PRODUCTHEAD: Service mapping for product managers
PRODUCTHEAD is a regular newsletter of product management goodness,
curated by Jock Busuttil.
Service maps help teams and stakeholders to understand interactions with a service across touchpoints over time
They provide a visual representation of an abstract and often wide-reaching process
Think of your service like a theatre: front stage, backstage and behind the scenes
Service maps help your team to tell their story to the wider organisation
a favour: please share this with other product people
every PRODUCTHEAD edition is online for you to refer back to
If you’ve had a chance to work with a skilled user researcher or designer before, you’ll know what a difference their training and expertise makes to the quality, depth and speed of working.
As product managers, we often find ourselves working in situations where we’d really love to have specialists working with us on our team. The problem is that we’re not always afforded that luxury. Instead have to compromise by doing the best we can on our own.
We do this not because we believe these other disciplines to be something a keen amateur can pick up quickly, but because doing some rudimentary research and design is better than ploughing forward with none at all.
Every product manager should be able to conduct and analyse discovery interviews and usability tests. I also think every product manager should be able to create a service map.
A service map is a way of visualising the overall process that users go through when interacting with your organisation’s products and services.
While you can certainly use a service map to understand where and how the user journey could be improved, it also can show where your organisation could become more efficient, for example by removing redundant or duplicated processes.
Something I often hear when a team maps out an existing service for the first time is that nobody has ever drawn out the whole user journey before. Individual teams, perhaps working in silos, may have a good sense of how their parts of the service work, but have little to no idea about how the rest do.
Working in this blinkered way can lead to inconsistency and inadvertent process duplication for the user. Certain design choices, when made by one team in isolation from the others, can undermine the efforts of teams working on other parts of the product.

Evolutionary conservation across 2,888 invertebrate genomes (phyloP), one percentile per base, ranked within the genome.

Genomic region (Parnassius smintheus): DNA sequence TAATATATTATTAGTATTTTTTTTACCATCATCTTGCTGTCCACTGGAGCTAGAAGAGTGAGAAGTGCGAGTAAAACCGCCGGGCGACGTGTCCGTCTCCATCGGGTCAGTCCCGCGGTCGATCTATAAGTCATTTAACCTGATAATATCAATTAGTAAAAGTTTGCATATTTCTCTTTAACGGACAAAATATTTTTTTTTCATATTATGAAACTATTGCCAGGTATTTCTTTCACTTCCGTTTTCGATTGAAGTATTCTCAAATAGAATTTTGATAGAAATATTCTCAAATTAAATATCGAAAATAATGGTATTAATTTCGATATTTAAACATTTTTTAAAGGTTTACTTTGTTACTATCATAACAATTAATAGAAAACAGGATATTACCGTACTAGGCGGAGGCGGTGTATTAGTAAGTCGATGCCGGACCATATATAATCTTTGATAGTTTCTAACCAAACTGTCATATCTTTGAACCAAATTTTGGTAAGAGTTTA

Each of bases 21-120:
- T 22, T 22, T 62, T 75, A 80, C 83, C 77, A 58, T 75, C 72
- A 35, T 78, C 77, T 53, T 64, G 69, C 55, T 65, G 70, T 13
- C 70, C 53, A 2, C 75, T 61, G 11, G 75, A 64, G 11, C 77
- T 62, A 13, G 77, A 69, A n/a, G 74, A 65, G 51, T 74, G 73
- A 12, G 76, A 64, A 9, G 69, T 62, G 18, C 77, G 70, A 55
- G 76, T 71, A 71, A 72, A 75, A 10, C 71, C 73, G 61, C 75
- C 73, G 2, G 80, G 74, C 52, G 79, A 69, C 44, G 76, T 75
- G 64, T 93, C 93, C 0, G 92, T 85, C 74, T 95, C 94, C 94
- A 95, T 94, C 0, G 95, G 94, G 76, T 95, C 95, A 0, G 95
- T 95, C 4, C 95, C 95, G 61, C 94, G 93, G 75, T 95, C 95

If any of these challenges feel familiar, you may wish to learn some basic service mapping from the helpful content below, and have a go at mapping our your service with your teams. It will almost certainly not be perfect on your first try, but by doing so you can start a valuable discussion and gain insights into your product that you’d otherwise have missed.
Speak to you soon,
P.S. Introduce a friend to PRODUCTHEAD and you can win one of four free tickets to an in-person #ProductCon in San Francisco. Details below!
what to think about this week
Maps are the tools we use to make sense of the world we’re in. They’re great for starting conversations. They help teams and stakeholders to understand interactions with a service across touchpoints over time. They can be used as a research tool, for planning and operating services, and for storytelling.
[BEN HOLLIDAY / MEDIUM]
I have been working with the Civil Claims project where we have been building process maps to help understand the service from the perspective of both the business and the user combined. These have been immensely useful, as they mean we end up with a visual representation of a system that is often abstract or wide reaching. Here, I wanted to share our learnings.
[GEORGE SHELDRAKE / MINISTRY OF JUSTICE DIGITAL & TECHNOLOGY]
As a product manager, you don’t want to only see part of something and use that information to make your decisions. In this ProductTank Edinburgh talk, Rita Cervetto, service design lead at Kaluza provides some insights on the benefits of service mapping in product discovery and how this can help you see the bigger picture.
[RITA CERVETTO / MIND THE PRODUCT]
The act of service mapping with your product team and stakeholders improves relationships and helps everyone to work collaboratively.